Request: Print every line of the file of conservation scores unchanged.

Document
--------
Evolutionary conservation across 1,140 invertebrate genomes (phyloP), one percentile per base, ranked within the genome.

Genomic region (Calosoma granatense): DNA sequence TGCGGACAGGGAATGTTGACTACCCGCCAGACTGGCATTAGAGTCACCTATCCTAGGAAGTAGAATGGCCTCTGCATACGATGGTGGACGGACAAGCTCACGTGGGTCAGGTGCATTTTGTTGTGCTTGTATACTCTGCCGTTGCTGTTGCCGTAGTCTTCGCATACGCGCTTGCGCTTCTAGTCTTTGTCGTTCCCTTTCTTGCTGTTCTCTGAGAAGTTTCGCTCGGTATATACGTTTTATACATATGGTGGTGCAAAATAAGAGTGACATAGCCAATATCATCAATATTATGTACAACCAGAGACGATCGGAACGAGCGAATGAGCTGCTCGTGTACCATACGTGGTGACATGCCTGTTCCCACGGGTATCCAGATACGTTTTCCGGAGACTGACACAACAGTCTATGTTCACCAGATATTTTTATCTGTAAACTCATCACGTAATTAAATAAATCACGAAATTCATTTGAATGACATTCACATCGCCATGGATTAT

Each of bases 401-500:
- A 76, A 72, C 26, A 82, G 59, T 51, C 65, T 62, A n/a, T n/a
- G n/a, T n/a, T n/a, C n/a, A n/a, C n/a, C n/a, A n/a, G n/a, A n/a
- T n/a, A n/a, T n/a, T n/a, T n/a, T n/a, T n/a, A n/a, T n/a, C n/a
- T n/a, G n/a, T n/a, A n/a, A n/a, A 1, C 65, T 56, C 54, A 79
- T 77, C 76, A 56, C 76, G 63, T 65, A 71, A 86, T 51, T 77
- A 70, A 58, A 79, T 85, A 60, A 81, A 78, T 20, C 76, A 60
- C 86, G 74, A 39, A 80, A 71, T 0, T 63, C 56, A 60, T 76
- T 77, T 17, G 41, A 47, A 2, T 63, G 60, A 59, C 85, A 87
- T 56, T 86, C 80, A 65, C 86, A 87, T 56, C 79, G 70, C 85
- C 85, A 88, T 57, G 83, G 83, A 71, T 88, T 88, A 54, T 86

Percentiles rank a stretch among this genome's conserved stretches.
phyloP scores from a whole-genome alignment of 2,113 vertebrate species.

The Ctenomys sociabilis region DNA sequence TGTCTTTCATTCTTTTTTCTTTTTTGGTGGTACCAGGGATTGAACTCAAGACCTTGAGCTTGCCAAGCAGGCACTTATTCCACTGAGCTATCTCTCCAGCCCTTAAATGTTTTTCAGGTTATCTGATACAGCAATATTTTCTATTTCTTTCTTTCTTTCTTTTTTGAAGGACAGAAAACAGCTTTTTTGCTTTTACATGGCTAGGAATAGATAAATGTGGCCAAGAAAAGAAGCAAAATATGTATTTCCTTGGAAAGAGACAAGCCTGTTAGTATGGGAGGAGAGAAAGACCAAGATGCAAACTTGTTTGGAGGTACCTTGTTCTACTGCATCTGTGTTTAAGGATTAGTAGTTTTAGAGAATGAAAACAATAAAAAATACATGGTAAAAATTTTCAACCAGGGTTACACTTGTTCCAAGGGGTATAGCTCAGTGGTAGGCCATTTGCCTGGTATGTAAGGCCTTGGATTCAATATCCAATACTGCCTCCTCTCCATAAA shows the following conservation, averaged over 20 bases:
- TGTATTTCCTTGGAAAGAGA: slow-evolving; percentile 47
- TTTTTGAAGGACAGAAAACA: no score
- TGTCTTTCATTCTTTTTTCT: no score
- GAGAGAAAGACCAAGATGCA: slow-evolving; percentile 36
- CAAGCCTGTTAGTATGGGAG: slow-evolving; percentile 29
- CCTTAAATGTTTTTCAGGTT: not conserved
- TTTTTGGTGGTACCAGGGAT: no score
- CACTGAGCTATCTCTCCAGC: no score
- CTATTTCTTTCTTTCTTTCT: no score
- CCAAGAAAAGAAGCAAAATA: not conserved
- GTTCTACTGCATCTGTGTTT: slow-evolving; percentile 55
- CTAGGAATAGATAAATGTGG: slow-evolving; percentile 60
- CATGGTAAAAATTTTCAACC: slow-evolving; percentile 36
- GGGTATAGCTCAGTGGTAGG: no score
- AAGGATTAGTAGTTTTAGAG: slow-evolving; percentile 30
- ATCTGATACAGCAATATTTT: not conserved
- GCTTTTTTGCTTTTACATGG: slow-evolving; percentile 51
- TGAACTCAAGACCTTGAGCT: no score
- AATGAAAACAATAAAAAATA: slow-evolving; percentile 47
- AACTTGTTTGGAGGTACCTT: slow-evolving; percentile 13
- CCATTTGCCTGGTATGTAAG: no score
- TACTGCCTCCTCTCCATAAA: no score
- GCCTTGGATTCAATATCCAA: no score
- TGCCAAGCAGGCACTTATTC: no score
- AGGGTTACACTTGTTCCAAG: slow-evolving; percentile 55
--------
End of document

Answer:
Evolutionary conservation across 1,140 invertebrate genomes (phyloP), one percentile per base, ranked within the genome.

Genomic region (Calosoma granatense): DNA sequence TGCGGACAGGGAATGTTGACTACCCGCCAGACTGGCATTAGAGTCACCTATCCTAGGAAGTAGAATGGCCTCTGCATACGATGGTGGACGGACAAGCTCACGTGGGTCAGGTGCATTTTGTTGTGCTTGTATACTCTGCCGTTGCTGTTGCCGTAGTCTTCGCATACGCGCTTGCGCTTCTAGTCTTTGTCGTTCCCTTTCTTGCTGTTCTCTGAGAAGTTTCGCTCGGTATATACGTTTTATACATATGGTGGTGCAAAATAAGAGTGACATAGCCAATATCATCAATATTATGTACAACCAGAGACGATCGGAACGAGCGAATGAGCTGCTCGTGTACCATACGTGGTGACATGCCTGTTCCCACGGGTATCCAGATACGTTTTCCGGAGACTGACACAACAGTCTATGTTCACCAGATATTTTTATCTGTAAACTCATCACGTAATTAAATAAATCACGAAATTCATTTGAATGACATTCACATCGCCATGGATTAT

Each of bases 401-500:
- A 76, A 72, C 26, A 82, G 59, T 51, C 65, T 62, A n/a, T n/a
- G n/a, T n/a, T n/a, C n/a, A n/a, C n/a, C n/a, A n/a, G n/a, A n/a
- T n/a, A n/a, T n/a, T n/a, T n/a, T n/a, T n/a, A n/a, T n/a, C n/a
- T n/a, G n/a, T n/a, A n/a, A n/a, A 1, C 65, T 56, C 54, A 79
- T 77, C 76, A 56, C 76, G 63, T 65, A 71, A 86, T 51, T 77
- A 70, A 58, A 79, T 85, A 60, A 81, A 78, T 20, C 76, A 60
- C 86, G 74, A 39, A 80, A 71, T 0, T 63, C 56, A 60, T 76
- T 77, T 17, G 41, A 47, A 2, T 63, G 60, A 59, C 85, A 87
- T 56, T 86, C 80, A 65, C 86, A 87, T 56, C 79, G 70, C 85
- C 85, A 88, T 57, G 83, G 83, A 71, T 88, T 88, A 54, T 86

Percentiles rank a stretch among this genome's conserved stretches.
phyloP scores from a whole-genome alignment of 2,113 vertebrate species.

The Ctenomys sociabilis region DNA sequence TGTCTTTCATTCTTTTTTCTTTTTTGGTGGTACCAGGGATTGAACTCAAGACCTTGAGCTTGCCAAGCAGGCACTTATTCCACTGAGCTATCTCTCCAGCCCTTAAATGTTTTTCAGGTTATCTGATACAGCAATATTTTCTATTTCTTTCTTTCTTTCTTTTTTGAAGGACAGAAAACAGCTTTTTTGCTTTTACATGGCTAGGAATAGATAAATGTGGCCAAGAAAAGAAGCAAAATATGTATTTCCTTGGAAAGAGACAAGCCTGTTAGTATGGGAGGAGAGAAAGACCAAGATGCAAACTTGTTTGGAGGTACCTTGTTCTACTGCATCTGTGTTTAAGGATTAGTAGTTTTAGAGAATGAAAACAATAAAAAATACATGGTAAAAATTTTCAACCAGGGTTACACTTGTTCCAAGGGGTATAGCTCAGTGGTAGGCCATTTGCCTGGTATGTAAGGCCTTGGATTCAATATCCAATACTGCCTCCTCTCCATAAA shows the following conservation, averaged over 20 bases:
- TGTATTTCCTTGGAAAGAGA: slow-evolving; percentile 47
- TTTTTGAAGGACAGAAAACA: no score
- TGTCTTTCATTCTTTTTTCT: no score
- GAGAGAAAGACCAAGATGCA: slow-evolving; percentile 36
- CAAGCCTGTTAGTATGGGAG: slow-evolving; percentile 29
- CCTTAAATGTTTTTCAGGTT: not conserved
- TTTTTGGTGGTACCAGGGAT: no score
- CACTGAGCTATCTCTCCAGC: no score
- CTATTTCTTTCTTTCTTTCT: no score
- CCAAGAAAAGAAGCAAAATA: not conserved
- GTTCTACTGCATCTGTGTTT: slow-evolving; percentile 55
- CTAGGAATAGATAAATGTGG: slow-evolving; percentile 60
- CATGGTAAAAATTTTCAACC: slow-evolving; percentile 36
- GGGTATAGCTCAGTGGTAGG: no score
- AAGGATTAGTAGTTTTAGAG: slow-evolving; percentile 30
- ATCTGATACAGCAATATTTT: not conserved
- GCTTTTTTGCTTTTACATGG: slow-evolving; percentile 51
- TGAACTCAAGACCTTGAGCT: no score
- AATGAAAACAATAAAAAATA: slow-evolving; percentile 47
- AACTTGTTTGGAGGTACCTT: slow-evolving; percentile 13
- CCATTTGCCTGGTATGTAAG: no score
- TACTGCCTCCTCTCCATAAA: no score
- GCCTTGGATTCAATATCCAA: no score
- TGCCAAGCAGGCACTTATTC: no score
- AGGGTTACACTTGTTCCAAG: slow-evolving; percentile 55